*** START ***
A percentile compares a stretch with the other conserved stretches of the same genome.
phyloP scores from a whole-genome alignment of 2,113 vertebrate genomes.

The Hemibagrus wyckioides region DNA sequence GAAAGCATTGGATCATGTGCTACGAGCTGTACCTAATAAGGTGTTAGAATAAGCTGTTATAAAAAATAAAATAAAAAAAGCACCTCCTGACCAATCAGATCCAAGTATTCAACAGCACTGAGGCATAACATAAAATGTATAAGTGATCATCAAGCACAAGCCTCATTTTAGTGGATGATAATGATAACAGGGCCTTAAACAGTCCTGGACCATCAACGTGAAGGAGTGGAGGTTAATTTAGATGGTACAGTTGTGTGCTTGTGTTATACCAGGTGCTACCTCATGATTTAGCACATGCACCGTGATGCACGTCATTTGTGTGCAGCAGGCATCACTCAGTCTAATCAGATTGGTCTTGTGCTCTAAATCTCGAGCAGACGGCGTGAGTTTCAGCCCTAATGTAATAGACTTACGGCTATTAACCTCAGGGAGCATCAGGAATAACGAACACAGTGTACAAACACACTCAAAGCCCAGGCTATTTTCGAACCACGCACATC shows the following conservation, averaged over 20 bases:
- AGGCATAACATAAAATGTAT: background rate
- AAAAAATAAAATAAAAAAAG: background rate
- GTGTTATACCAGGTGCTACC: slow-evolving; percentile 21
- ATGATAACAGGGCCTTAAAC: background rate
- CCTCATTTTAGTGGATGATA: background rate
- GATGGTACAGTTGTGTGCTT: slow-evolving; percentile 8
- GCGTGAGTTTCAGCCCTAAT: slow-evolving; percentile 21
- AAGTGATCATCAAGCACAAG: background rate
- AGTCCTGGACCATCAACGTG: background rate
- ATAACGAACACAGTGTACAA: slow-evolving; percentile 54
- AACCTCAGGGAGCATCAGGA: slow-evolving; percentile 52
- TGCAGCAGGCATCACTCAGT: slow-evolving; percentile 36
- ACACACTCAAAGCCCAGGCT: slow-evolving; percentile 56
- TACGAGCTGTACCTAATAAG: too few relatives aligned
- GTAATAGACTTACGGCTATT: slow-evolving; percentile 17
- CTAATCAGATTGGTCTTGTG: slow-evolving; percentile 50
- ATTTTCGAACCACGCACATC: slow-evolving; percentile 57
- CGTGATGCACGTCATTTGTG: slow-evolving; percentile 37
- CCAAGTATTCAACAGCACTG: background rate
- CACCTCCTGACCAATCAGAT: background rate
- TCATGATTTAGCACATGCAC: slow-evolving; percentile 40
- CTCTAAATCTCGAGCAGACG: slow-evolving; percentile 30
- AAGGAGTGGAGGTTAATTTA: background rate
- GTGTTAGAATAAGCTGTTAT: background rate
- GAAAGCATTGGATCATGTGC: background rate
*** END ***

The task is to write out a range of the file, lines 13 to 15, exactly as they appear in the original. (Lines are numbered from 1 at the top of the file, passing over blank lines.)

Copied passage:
- ATAACGAACACAGTGTACAA: slow-evolving; percentile 54
- AACCTCAGGGAGCATCAGGA: slow-evolving; percentile 52
- TGCAGCAGGCATCACTCAGT: slow-evolving; percentile 36